The federal government and the City of Vancouver have announced a quarter billion-dollar investment into housing in Canada's third-largest city.
Ottawa will be investing up to $184 million into supporting 1,100 affordable housing units in Vancouver.
According to Leonard Catling, senior officer of media relations at the Canada Mortgage and Housing Corporation, over half of this money will come in the form of low-cost loans.
The National Housing Co-Investment Fund will provide $60.5 million in loans, as well as a direct contribution of $66 million. The Rental Construction Finance initiative will make available $53.5-million in loans, and the Affordable Housing Innovation Fund will directly contribute $3.82 million.
The City of Vancouver will be contributing $96.6 million through grants, leases on city-owned land, and waivers of development cost levies.
The money will support the development of nine previously announced affordable housing projects in downtown Vancouver.
* 1001 Kingsway: a 57-unit co-op housing building.
* 1210 Seymour Street and 560 Davie Street: a 148-unit affordable rental housing project.
* 177 West Pender Street: 90 social housing units in the Downtown Eastside
* 3310 Marine Way: a 337-unit mixed use building that will have half of its units reserved for Indigenous residents and the other half reserved for co-op housing.
* 3279-3297 Vanness Avenue: a social housing building with 102 social housing units.
* 1190 Burrard Street and 937 Davie Street: a 169-unit affordable rental housing building that will also include a new facility for the LBQTQ2S+ community centre QMUNITY.
* 3183 and 3245 Pierview Crescent: a 140-unit co-op housing development.
* 288 East Hastings: a 172-unit development consisting of 104 nonmarket housing units and 68 market housing units.
* 2305-2355 Vanness Avenue: a proposed temporary modular housing facility that will contain "approximately 50 studio homes”, according to the City of Vancouver.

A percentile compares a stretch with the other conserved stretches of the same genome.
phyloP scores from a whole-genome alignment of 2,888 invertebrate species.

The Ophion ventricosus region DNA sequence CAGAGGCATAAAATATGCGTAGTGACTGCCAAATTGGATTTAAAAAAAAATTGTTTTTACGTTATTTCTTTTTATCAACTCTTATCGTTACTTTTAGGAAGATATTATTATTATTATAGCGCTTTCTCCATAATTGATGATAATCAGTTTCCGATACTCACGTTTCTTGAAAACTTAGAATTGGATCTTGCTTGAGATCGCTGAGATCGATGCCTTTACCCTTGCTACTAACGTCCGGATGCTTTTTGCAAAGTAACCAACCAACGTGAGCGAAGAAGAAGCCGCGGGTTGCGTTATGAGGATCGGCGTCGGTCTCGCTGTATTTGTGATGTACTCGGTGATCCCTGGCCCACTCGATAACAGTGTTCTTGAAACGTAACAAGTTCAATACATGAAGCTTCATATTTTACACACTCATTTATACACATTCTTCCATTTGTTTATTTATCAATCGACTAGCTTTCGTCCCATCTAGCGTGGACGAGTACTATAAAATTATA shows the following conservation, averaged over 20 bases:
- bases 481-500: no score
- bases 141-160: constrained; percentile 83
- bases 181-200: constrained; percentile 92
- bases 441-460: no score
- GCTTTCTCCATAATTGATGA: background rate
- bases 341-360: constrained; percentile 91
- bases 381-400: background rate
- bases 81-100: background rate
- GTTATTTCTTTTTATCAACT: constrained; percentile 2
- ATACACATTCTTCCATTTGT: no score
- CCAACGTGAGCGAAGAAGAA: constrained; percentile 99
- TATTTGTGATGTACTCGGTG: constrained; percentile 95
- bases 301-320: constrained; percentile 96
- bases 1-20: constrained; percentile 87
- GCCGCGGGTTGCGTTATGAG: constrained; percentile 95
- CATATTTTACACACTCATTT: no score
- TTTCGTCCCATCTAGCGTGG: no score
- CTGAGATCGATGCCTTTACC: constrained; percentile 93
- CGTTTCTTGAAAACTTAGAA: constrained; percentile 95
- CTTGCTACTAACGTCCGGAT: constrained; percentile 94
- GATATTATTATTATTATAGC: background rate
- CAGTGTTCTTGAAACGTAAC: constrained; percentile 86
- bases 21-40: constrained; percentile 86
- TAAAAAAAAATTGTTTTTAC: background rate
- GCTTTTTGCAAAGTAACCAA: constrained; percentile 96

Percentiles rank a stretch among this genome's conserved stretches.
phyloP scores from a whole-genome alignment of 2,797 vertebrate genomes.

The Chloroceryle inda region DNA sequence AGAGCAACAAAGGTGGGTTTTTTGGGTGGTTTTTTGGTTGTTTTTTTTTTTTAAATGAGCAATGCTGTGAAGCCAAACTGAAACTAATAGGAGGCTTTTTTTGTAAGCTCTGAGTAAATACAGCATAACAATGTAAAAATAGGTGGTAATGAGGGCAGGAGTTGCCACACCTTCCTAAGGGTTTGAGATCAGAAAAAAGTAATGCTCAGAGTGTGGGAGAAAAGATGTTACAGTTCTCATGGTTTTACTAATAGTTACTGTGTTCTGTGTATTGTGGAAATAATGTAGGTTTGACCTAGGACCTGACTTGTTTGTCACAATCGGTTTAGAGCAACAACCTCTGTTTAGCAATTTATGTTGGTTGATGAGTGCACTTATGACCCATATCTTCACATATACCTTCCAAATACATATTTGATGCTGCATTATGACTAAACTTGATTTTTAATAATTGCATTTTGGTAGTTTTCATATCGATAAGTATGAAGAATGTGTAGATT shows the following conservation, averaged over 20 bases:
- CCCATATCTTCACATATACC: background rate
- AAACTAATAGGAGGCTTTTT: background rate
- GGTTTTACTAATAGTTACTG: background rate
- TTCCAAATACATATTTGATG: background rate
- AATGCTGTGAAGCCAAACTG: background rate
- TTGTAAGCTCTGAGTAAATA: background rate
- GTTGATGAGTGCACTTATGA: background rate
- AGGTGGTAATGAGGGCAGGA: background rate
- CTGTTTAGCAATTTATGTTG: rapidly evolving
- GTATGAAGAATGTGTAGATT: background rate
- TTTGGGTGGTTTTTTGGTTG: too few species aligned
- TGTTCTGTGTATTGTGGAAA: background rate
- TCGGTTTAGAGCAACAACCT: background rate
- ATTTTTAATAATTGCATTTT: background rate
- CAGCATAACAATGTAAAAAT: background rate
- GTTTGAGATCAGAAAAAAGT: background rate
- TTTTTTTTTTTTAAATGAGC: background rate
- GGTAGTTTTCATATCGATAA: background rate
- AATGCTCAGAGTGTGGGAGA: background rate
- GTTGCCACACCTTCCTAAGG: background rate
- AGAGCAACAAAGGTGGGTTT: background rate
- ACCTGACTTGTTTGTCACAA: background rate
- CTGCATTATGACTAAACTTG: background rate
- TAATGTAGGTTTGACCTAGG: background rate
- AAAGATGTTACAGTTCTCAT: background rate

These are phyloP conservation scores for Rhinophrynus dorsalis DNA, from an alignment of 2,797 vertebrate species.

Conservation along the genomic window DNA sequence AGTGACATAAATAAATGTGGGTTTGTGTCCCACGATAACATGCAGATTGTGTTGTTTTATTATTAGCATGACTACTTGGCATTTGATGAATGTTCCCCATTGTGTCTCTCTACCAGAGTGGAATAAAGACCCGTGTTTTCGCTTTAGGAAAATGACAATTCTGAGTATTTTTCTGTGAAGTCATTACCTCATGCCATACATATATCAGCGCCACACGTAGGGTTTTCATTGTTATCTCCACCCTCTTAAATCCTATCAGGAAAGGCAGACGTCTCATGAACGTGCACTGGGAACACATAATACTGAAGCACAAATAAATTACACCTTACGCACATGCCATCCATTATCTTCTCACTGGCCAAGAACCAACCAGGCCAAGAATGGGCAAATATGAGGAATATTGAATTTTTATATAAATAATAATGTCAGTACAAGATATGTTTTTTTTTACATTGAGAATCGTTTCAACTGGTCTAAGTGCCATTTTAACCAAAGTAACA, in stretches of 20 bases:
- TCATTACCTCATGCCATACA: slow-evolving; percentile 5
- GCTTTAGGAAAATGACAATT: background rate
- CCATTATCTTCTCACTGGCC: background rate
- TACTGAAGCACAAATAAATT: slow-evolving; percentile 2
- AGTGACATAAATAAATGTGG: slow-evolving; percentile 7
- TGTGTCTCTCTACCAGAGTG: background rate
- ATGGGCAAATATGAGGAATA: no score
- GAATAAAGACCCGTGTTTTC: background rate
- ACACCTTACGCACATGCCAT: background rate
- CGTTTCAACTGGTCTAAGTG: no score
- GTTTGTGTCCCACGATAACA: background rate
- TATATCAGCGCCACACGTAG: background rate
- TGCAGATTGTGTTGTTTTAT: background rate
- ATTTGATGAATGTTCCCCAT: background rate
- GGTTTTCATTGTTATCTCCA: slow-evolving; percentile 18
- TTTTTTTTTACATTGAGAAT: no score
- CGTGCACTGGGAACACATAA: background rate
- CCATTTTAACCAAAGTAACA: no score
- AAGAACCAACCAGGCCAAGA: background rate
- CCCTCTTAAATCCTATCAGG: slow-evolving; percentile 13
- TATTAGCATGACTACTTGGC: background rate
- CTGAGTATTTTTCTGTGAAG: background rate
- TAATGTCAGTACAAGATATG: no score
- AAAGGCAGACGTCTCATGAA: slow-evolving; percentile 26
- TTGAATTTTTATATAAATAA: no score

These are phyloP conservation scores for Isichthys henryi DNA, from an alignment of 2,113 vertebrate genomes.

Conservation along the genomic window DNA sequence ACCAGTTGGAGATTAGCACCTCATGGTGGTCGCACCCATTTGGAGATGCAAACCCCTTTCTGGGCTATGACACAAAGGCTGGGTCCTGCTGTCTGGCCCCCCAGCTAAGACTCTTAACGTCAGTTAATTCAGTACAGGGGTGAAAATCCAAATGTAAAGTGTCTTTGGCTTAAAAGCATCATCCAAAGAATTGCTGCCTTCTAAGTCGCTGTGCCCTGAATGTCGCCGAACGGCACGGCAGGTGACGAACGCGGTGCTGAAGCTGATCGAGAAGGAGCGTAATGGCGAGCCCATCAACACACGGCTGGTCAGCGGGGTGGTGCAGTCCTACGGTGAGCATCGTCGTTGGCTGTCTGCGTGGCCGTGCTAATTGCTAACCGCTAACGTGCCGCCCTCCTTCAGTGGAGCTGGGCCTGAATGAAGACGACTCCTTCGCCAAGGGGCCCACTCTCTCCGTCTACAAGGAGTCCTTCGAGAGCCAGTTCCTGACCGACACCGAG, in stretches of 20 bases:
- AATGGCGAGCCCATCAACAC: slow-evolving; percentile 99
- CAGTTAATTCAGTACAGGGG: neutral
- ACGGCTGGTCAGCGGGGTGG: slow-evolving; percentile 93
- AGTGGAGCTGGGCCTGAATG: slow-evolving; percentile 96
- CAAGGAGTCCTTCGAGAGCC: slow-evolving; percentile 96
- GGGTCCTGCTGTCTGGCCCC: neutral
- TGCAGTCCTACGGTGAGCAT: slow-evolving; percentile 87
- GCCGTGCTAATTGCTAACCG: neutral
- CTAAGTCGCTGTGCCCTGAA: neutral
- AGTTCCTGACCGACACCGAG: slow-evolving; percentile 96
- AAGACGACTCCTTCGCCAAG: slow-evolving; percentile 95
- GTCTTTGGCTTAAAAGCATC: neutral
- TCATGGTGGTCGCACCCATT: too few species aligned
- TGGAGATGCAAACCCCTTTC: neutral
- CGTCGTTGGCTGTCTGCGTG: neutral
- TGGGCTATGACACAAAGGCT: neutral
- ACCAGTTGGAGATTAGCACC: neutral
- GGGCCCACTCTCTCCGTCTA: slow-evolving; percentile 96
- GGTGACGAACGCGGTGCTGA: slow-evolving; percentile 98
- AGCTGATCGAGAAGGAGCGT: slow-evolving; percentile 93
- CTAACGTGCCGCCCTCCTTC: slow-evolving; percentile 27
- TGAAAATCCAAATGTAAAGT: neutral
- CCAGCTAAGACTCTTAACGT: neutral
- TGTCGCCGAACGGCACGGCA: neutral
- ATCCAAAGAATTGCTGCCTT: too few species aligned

This investment is part of the Trudeau government’s National Housing Strategy, a 10-year investment of $55 billion into developing and maintaining housing in Canada. One of the goals of the strategy is to reduce homelessness in Canada by 50 percent.
Vancouver Mayor Kennedy Stewart welcomed the investment.
“The truth is that today people are struggling to stay in our city,” he said in an statement. “That’s why we’re building these kinds of partnerships to deliver the housing we need, so Vancouver becomes a city that works for everyone.”
The announcement also received praise from Vancouver NPA councillor Sarah Kirby-Yung, who noted on Twitter that land prices and construction costs mean “social and affordable housing can’t be delivered without support from all levels of [government].”
Other voices were more critical. Derrick O’Keefe, founding member of the Vancouver Tenants Union and council candidate with the Coalition of Progressive Electors (COPE) in the 2018 Vancouver election, referred to the investment as “too little, too late”.
Though he praised the addition of more federal funding, he believes it’s “nowhere near” the amount needed to address the city’s housing woes.
You can read his tweets below.